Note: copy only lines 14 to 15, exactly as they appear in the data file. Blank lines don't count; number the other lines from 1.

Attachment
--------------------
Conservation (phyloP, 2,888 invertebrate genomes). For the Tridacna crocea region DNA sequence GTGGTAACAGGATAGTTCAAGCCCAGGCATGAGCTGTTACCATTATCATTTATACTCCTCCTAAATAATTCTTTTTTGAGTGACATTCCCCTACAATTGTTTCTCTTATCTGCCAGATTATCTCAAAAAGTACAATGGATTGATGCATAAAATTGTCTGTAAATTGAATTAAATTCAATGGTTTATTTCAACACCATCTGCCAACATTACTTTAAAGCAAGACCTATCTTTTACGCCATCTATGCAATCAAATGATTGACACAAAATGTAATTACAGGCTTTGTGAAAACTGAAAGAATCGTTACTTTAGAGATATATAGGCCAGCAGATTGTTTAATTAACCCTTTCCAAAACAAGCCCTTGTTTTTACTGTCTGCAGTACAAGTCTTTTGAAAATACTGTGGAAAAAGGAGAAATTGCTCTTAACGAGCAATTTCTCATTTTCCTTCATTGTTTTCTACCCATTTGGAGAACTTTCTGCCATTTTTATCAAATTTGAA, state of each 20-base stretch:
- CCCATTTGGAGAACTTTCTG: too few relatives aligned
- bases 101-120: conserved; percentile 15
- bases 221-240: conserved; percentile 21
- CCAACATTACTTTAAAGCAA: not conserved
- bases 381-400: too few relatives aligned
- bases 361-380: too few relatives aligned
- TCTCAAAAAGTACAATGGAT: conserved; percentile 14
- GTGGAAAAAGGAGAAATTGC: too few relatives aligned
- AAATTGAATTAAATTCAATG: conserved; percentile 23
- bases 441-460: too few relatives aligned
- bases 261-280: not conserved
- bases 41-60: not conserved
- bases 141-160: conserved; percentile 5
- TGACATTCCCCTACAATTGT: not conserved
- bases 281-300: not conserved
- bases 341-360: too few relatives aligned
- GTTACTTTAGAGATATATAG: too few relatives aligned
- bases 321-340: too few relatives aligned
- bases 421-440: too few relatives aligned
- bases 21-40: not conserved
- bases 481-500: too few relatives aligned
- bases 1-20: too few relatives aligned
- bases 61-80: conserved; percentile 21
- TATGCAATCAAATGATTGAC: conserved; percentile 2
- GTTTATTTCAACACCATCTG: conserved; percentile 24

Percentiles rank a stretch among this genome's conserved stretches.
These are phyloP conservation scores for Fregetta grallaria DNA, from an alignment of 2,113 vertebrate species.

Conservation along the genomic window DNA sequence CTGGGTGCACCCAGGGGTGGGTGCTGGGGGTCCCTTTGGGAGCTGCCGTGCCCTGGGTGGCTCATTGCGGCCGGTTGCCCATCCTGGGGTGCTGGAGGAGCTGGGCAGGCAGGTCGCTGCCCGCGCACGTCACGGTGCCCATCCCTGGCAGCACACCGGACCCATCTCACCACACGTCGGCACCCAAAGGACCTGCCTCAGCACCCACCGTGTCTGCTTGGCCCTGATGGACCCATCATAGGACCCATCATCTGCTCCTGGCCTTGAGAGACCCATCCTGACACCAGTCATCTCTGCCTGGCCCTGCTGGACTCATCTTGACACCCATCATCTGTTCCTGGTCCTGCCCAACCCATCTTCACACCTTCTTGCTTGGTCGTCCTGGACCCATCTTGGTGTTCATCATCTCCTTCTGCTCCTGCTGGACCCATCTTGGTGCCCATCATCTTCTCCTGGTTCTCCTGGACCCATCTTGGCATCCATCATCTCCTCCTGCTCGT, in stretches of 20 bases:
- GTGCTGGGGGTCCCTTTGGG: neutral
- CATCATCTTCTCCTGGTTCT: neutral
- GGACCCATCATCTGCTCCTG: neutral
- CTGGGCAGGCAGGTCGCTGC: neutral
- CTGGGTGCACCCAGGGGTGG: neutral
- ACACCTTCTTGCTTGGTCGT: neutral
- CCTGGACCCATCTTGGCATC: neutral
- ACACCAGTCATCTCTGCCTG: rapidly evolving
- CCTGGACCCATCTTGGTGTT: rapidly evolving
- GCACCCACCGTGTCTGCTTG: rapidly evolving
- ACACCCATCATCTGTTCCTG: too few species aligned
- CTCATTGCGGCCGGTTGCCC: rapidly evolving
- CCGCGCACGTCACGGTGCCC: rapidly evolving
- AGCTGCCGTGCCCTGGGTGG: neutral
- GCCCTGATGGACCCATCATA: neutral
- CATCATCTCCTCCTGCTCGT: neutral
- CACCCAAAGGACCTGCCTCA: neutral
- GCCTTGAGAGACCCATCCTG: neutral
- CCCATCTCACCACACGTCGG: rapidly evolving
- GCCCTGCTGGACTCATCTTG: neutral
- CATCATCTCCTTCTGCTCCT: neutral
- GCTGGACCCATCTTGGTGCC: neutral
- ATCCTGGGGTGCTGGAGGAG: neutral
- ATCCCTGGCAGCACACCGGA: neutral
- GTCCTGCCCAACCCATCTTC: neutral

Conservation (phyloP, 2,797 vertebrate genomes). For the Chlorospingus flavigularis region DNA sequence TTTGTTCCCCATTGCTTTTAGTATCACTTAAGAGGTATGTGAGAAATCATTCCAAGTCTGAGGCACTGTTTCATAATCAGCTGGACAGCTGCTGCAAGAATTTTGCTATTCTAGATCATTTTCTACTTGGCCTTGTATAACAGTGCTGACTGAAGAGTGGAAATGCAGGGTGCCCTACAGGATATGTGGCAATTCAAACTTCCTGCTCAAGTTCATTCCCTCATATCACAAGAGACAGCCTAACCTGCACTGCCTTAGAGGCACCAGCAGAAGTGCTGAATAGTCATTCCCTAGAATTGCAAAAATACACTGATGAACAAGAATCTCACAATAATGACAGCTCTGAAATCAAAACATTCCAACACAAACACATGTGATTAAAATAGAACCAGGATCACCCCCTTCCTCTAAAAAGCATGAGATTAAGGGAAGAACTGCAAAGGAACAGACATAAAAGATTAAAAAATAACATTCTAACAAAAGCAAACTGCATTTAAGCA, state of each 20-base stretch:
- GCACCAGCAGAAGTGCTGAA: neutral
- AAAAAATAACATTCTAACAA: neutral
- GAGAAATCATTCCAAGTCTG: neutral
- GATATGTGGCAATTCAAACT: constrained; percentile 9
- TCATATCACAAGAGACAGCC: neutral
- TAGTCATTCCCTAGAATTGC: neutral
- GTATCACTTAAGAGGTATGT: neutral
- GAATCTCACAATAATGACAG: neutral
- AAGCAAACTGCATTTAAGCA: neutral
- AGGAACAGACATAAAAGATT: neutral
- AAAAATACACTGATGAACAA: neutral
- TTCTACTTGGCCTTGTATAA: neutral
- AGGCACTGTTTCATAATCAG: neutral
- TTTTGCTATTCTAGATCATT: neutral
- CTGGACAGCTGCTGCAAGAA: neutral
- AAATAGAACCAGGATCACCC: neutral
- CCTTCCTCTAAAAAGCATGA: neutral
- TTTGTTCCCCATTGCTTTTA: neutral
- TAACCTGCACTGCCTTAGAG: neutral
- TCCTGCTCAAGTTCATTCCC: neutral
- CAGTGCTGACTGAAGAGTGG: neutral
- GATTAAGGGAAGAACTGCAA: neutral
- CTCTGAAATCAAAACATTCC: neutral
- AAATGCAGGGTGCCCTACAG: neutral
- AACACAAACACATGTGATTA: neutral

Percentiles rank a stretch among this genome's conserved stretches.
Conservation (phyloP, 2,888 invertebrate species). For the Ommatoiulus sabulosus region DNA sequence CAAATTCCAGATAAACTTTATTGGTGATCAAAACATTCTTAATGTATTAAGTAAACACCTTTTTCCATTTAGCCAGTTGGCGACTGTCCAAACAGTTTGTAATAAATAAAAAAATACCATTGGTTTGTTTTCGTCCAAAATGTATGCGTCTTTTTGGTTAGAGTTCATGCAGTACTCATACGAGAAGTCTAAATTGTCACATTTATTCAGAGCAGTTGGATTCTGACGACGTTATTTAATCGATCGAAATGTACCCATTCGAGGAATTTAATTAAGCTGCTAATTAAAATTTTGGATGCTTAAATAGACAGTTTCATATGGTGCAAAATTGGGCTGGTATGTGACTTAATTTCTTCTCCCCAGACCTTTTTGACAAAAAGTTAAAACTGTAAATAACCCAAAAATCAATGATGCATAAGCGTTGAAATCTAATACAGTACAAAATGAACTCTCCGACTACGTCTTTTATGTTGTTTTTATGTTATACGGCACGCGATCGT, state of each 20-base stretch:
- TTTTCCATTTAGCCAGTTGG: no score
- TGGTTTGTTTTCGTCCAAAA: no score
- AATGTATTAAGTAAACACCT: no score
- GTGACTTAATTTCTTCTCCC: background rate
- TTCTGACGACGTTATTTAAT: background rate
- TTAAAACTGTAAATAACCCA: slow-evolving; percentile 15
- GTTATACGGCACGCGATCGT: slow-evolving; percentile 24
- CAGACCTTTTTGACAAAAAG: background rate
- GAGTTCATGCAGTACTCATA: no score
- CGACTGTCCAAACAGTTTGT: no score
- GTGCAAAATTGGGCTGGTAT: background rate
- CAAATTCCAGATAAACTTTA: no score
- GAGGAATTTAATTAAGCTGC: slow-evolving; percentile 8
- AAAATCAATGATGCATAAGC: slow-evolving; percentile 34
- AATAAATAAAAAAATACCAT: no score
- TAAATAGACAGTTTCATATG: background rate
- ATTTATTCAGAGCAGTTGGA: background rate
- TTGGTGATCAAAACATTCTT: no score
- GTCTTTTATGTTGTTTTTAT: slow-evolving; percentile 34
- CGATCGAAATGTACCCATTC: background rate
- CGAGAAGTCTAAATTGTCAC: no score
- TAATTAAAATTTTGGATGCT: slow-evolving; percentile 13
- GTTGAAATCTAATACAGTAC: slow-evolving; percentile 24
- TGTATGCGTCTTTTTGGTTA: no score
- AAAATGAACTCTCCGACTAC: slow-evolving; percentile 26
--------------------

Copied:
- bases 141-160: conserved; percentile 5
- TGACATTCCCCTACAATTGT: not conserved